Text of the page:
A superconducting banquet from the periodical table.
Chemical intuition and an intimate knowledge of the periodic table of chemical elements have again led to the discovery of what may be another new class of superconducting ceramics. By substituting the toxic element thallium for a rare earth metal such as lanthanum and by adding a pinch of calcium, researchers at the University of Arkansas in Fayetteville have synthesized a material that begins to lose its resistance to electrical current at 123 kelvins, or --238[deg.]F, and becomes fully superconducting at 106 K. This surpasses the best results yet achieved with bismuth-containing superconductors (SN: 2/20/88, p.116).
The new thallium superconductors are "extremely easy to prepare," says Allen M. Hermann, who along with Z.Z. Sheng made the discovery. "It takes only about five minutes to make one of these materials." The simplicity of the process allowed researchers in Japan and at the University of Houston and Du Pont to confirm the discovery promptly. The Arkansas results will appear in the March 10 NATURE.
The recipe involves compressing a mixture of finely powdered barium copper oxide, thallium oxide and calcium oxide into a pellet. Heating the pellet for five minutes in an oxygen-supplied furnace at 900[deg.]C melts the mixture. Upon cooling in air, the material shows the properties characteristic of a superconductor.
Whether the thallium compound is a new type of superconductor isn't clear yet. Paul C.W. Chu of the University of Houston suspects that the thallium compounds are similar to the recently discovered bismuth superconductors. However, Hermann and Sheng say they have identified two different superconducting phases within their material. One of the phases seems to have an atomic structure with a pattern of three adjacent copper-oxygen planes. This contrasts with the bismuth structure (see illustration), which contains pairs of copper-oxygen planes.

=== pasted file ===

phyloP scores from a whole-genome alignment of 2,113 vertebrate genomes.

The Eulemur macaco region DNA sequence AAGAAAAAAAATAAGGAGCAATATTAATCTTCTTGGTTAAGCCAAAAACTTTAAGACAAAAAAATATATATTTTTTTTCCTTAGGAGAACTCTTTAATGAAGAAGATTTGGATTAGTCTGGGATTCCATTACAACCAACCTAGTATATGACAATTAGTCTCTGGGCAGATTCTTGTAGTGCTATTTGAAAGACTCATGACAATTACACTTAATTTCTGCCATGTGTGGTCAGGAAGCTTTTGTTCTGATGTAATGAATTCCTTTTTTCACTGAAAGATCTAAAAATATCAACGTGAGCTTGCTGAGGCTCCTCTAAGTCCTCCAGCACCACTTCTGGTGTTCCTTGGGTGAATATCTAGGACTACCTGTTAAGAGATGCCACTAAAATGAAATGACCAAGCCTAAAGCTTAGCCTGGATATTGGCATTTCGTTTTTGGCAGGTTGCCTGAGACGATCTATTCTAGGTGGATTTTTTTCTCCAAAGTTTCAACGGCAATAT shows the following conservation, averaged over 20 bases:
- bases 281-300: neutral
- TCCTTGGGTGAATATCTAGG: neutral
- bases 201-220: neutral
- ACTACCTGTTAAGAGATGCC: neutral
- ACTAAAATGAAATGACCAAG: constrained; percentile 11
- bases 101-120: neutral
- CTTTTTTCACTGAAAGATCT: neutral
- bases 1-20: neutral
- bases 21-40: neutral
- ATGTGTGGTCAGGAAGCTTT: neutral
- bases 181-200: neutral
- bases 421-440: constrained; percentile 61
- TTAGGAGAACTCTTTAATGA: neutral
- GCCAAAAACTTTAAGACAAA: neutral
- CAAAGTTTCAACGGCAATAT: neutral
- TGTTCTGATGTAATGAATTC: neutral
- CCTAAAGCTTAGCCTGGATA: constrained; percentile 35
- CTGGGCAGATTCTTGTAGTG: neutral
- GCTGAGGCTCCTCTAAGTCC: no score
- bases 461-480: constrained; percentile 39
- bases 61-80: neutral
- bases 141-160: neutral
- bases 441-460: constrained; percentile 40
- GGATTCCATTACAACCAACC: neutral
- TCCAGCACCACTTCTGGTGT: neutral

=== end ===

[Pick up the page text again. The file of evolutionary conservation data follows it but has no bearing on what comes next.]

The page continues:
The bismuth structure was recently worked out by a team of researchers at the Du Pont Experimental Station in Wilmington, Del., and appears in the Feb. 26 SCIENCE. Chu and his colleagues, who fabricated a similar bismuth superconductor, also determined the compound's structure, and their results match the Du Pont findings.
The recent discoveries show that there's plenty of room within the periodic table for more variations on the basic superconductor recipes now known. So far, says Chu, raising the temperature at which superconductivity begins has meant building increasingly complicated, layered atomic structures.
Says Hermann, "My feeling is that there's a whole, rich class of materials out there, all based on copper-oxygen planes."
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|Title Annotation:||new class of superconducting ceramics|
|Date:||Mar 5, 1988|
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